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Opposition tries in vain to curtail Harper's 'gross overuse' of debate limits

Sean Kilpatrick/Sean Kilpatrick/The Canadian Press

A motion by the federal New Democrats to prevent the Conservative government from limiting debate on the legislation it puts before Parliament has zero chance of being passed in the Commons.

But it does give the opposition the opportunity to rail against what it perceives to be the government's subversion of democracy.

Joe Comartin, the veteran New Democrat now serving as his party's House Leader, asked the Commons Friday to find that "the thorough examination and debate of proposed legislation on behalf of Canadians is an essential duty of Members of Parliament, and that the curtailment of such debate limits the ability of Members to carry out this duty and constitutes an affront to Canadian democracy."

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Mr. Comartin's motion asks Speaker Andrew Scheer to recommend that closure and time allocation on debate when a minister can justify that sort of curtailment and the Speaker is satisfied that the justification outweighs the duty to thoroughly discuss proposed legislation. The motion also says criteria should be established to determine what are reasonable grounds to limit debate.

New Democrats say the Conservative government of Prime Minister Stephen Harper is on track to match the record of former Liberal government of Jean Chrétien, which limited the parliamentary discussion on six bills, with nine separate time allocations, between Jan. 29, 2001 and October 1, 2002, Mr. Comartin said.

The Liberals imposed those limits over the course of 212 sitting days in the House of Commons. The Conservatives, by comparison, have limited the debate on at least six bills since winning a majority in May. And they invoked closure on a bill to end a strike a Canada Post.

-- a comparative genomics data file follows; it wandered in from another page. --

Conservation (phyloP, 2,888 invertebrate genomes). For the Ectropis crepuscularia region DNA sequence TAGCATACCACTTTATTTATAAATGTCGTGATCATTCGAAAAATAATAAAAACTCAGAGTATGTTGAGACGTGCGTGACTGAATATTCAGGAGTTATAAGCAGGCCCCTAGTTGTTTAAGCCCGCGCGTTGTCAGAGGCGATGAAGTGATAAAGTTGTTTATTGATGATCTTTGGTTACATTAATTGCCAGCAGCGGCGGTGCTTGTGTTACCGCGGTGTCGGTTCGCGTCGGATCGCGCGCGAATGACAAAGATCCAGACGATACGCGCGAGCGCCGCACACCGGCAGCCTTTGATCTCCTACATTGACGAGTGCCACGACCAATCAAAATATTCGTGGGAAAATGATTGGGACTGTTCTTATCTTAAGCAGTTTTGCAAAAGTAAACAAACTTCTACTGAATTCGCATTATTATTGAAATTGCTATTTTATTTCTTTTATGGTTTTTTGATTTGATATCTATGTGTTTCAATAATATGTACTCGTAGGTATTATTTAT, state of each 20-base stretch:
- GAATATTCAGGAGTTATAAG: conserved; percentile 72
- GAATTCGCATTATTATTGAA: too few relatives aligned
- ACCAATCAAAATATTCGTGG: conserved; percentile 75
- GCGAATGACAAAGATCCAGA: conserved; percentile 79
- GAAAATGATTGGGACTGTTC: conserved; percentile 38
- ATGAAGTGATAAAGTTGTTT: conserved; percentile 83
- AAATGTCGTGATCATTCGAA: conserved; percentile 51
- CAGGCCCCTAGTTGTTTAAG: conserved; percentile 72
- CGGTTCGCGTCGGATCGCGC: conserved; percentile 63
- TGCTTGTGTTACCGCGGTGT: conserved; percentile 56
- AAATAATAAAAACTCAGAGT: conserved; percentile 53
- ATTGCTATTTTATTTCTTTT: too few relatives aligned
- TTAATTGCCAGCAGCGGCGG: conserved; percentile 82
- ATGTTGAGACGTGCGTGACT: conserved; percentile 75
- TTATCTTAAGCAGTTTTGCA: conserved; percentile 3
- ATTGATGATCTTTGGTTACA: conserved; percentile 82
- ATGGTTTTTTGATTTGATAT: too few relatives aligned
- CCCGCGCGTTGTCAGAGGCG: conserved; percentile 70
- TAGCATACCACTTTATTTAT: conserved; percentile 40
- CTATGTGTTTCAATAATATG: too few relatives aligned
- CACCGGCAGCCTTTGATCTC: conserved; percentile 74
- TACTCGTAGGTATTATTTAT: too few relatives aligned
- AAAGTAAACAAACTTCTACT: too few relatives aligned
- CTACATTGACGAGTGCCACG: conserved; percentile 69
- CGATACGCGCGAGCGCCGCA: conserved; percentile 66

The bills on which debate has been cut off have included the dismantling of the gun registry, the bill to end of the wheat board's monopoly, the omnibus crime bill, two budget bills, and the bill to redistribute the seats in the House of Commons.

And the discussion of bills has also been curtailed at Commons committees.

Mr. Comartin told the House that he is being forced to act because of the government's "gross overuse" of its ability to shut down debate.

"What it will do is take away from the government of the day the unilateral ability to shut down debate in this House and allow the Speaker as an independent officer of Parliament, to make decisions as to when it is appropriate to curtail debate and when, in fact, it's an abuse of the process," he said.

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Other parliaments around the world, including those in Australia and Britain, allow the speakers to regulate the instances in which debate can be cut off, Mr. Comartin said.

"It's going to mean more work for you and subsequent speakers," he told Mr. Scheer, "but we have to find a much more proper balance in terms of our ability as non-government members, opposition members, to do our jobs. Our responsibility here is to determine whether the legislation coming from the government is appropriate. We are not being able to do that."

But Gary Breitkreuz, a Conservative MP from Saskatchewan, responded to Mr. Comartin by asking just how many government bills have been debate and then passed into law in this session.

"None," Mr. Breitkreuz said, answering his own question. "We were elected to some get things done. The opposition has been doing its level best to prevent the government from passing legislation this entire fall session. We are almost to the end of this session. I think it's unconscionable that this Parliament has not been able to do the work."

In fact, since the election last May, three bills have received Royal Assent including a budget bill, two money allocation bills, a crime bill, and the bill to end the labour dispute at Canada Post.

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About the Author
Parliamentary reporter

Gloria Galloway has been a journalist for almost 30 years. She worked at the Windsor Star, the Hamilton Spectator, the National Post, the Canadian Press and a number of small newspapers before being hired by The Globe and Mail as deputy national editor in 2001. Gloria returned to reporting two years later and joined the Ottawa bureau in 2004. More

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